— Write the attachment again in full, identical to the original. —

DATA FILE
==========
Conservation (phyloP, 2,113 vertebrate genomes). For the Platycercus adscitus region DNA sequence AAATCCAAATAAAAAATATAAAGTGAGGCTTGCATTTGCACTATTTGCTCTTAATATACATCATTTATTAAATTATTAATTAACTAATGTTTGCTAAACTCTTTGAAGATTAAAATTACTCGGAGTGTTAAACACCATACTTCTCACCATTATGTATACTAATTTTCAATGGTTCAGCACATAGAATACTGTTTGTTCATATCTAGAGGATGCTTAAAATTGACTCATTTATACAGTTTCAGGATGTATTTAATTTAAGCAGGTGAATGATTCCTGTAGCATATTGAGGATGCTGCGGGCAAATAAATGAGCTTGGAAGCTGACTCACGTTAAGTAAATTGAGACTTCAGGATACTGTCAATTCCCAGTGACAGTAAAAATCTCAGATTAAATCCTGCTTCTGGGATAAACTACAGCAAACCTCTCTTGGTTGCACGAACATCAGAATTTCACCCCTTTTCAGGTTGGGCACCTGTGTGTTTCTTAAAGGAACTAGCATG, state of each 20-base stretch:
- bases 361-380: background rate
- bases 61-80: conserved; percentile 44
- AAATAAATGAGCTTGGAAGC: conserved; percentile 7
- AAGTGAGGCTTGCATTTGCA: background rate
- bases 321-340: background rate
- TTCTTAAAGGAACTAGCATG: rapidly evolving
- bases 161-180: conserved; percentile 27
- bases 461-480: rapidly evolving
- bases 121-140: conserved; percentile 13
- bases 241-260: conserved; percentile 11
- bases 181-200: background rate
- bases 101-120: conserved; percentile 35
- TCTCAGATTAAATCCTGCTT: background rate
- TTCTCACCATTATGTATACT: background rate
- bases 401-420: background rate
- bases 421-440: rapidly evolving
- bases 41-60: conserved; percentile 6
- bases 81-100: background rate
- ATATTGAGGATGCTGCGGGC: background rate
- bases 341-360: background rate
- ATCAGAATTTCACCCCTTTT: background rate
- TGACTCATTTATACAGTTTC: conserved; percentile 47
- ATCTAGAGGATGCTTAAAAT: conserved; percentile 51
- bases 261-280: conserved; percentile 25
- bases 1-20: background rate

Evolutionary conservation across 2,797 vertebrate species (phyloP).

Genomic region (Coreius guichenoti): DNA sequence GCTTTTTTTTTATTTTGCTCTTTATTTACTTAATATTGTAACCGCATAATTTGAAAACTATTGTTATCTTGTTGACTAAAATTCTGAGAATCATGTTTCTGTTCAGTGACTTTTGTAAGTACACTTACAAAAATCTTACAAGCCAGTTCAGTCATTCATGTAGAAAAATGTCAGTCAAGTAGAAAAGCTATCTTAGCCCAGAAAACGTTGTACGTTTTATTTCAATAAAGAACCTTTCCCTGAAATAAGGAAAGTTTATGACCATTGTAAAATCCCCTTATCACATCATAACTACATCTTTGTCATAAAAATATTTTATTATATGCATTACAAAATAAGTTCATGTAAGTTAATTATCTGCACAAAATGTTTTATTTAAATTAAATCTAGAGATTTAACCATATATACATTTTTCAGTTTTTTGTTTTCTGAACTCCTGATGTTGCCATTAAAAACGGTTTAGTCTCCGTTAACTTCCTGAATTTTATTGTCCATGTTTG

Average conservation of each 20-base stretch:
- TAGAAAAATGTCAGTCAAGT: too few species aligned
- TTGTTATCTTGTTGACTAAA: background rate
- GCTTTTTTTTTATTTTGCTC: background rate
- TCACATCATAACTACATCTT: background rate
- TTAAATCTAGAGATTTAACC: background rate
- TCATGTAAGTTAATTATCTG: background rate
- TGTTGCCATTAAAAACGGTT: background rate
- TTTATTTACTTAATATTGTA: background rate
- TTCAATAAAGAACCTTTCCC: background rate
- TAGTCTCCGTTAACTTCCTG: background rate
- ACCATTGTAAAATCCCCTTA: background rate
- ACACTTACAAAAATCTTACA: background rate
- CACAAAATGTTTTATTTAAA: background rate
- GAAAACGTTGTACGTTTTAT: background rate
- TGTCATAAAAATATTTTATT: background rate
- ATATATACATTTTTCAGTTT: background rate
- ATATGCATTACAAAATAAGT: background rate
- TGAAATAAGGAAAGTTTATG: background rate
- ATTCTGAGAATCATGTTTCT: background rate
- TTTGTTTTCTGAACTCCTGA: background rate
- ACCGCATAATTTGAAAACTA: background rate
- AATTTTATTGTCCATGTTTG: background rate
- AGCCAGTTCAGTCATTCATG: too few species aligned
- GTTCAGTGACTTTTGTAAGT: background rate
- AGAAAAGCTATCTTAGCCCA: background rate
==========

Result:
Conservation (phyloP, 2,113 vertebrate genomes). For the Platycercus adscitus region DNA sequence AAATCCAAATAAAAAATATAAAGTGAGGCTTGCATTTGCACTATTTGCTCTTAATATACATCATTTATTAAATTATTAATTAACTAATGTTTGCTAAACTCTTTGAAGATTAAAATTACTCGGAGTGTTAAACACCATACTTCTCACCATTATGTATACTAATTTTCAATGGTTCAGCACATAGAATACTGTTTGTTCATATCTAGAGGATGCTTAAAATTGACTCATTTATACAGTTTCAGGATGTATTTAATTTAAGCAGGTGAATGATTCCTGTAGCATATTGAGGATGCTGCGGGCAAATAAATGAGCTTGGAAGCTGACTCACGTTAAGTAAATTGAGACTTCAGGATACTGTCAATTCCCAGTGACAGTAAAAATCTCAGATTAAATCCTGCTTCTGGGATAAACTACAGCAAACCTCTCTTGGTTGCACGAACATCAGAATTTCACCCCTTTTCAGGTTGGGCACCTGTGTGTTTCTTAAAGGAACTAGCATG, state of each 20-base stretch:
- bases 361-380: background rate
- bases 61-80: conserved; percentile 44
- AAATAAATGAGCTTGGAAGC: conserved; percentile 7
- AAGTGAGGCTTGCATTTGCA: background rate
- bases 321-340: background rate
- TTCTTAAAGGAACTAGCATG: rapidly evolving
- bases 161-180: conserved; percentile 27
- bases 461-480: rapidly evolving
- bases 121-140: conserved; percentile 13
- bases 241-260: conserved; percentile 11
- bases 181-200: background rate
- bases 101-120: conserved; percentile 35
- TCTCAGATTAAATCCTGCTT: background rate
- TTCTCACCATTATGTATACT: background rate
- bases 401-420: background rate
- bases 421-440: rapidly evolving
- bases 41-60: conserved; percentile 6
- bases 81-100: background rate
- ATATTGAGGATGCTGCGGGC: background rate
- bases 341-360: background rate
- ATCAGAATTTCACCCCTTTT: background rate
- TGACTCATTTATACAGTTTC: conserved; percentile 47
- ATCTAGAGGATGCTTAAAAT: conserved; percentile 51
- bases 261-280: conserved; percentile 25
- bases 1-20: background rate

Evolutionary conservation across 2,797 vertebrate species (phyloP).

Genomic region (Coreius guichenoti): DNA sequence GCTTTTTTTTTATTTTGCTCTTTATTTACTTAATATTGTAACCGCATAATTTGAAAACTATTGTTATCTTGTTGACTAAAATTCTGAGAATCATGTTTCTGTTCAGTGACTTTTGTAAGTACACTTACAAAAATCTTACAAGCCAGTTCAGTCATTCATGTAGAAAAATGTCAGTCAAGTAGAAAAGCTATCTTAGCCCAGAAAACGTTGTACGTTTTATTTCAATAAAGAACCTTTCCCTGAAATAAGGAAAGTTTATGACCATTGTAAAATCCCCTTATCACATCATAACTACATCTTTGTCATAAAAATATTTTATTATATGCATTACAAAATAAGTTCATGTAAGTTAATTATCTGCACAAAATGTTTTATTTAAATTAAATCTAGAGATTTAACCATATATACATTTTTCAGTTTTTTGTTTTCTGAACTCCTGATGTTGCCATTAAAAACGGTTTAGTCTCCGTTAACTTCCTGAATTTTATTGTCCATGTTTG

Average conservation of each 20-base stretch:
- TAGAAAAATGTCAGTCAAGT: too few species aligned
- TTGTTATCTTGTTGACTAAA: background rate
- GCTTTTTTTTTATTTTGCTC: background rate
- TCACATCATAACTACATCTT: background rate
- TTAAATCTAGAGATTTAACC: background rate
- TCATGTAAGTTAATTATCTG: background rate
- TGTTGCCATTAAAAACGGTT: background rate
- TTTATTTACTTAATATTGTA: background rate
- TTCAATAAAGAACCTTTCCC: background rate
- TAGTCTCCGTTAACTTCCTG: background rate
- ACCATTGTAAAATCCCCTTA: background rate
- ACACTTACAAAAATCTTACA: background rate
- CACAAAATGTTTTATTTAAA: background rate
- GAAAACGTTGTACGTTTTAT: background rate
- TGTCATAAAAATATTTTATT: background rate
- ATATATACATTTTTCAGTTT: background rate
- ATATGCATTACAAAATAAGT: background rate
- TGAAATAAGGAAAGTTTATG: background rate
- ATTCTGAGAATCATGTTTCT: background rate
- TTTGTTTTCTGAACTCCTGA: background rate
- ACCGCATAATTTGAAAACTA: background rate
- AATTTTATTGTCCATGTTTG: background rate
- AGCCAGTTCAGTCATTCATG: too few species aligned
- GTTCAGTGACTTTTGTAAGT: background rate
- AGAAAAGCTATCTTAGCCCA: background rate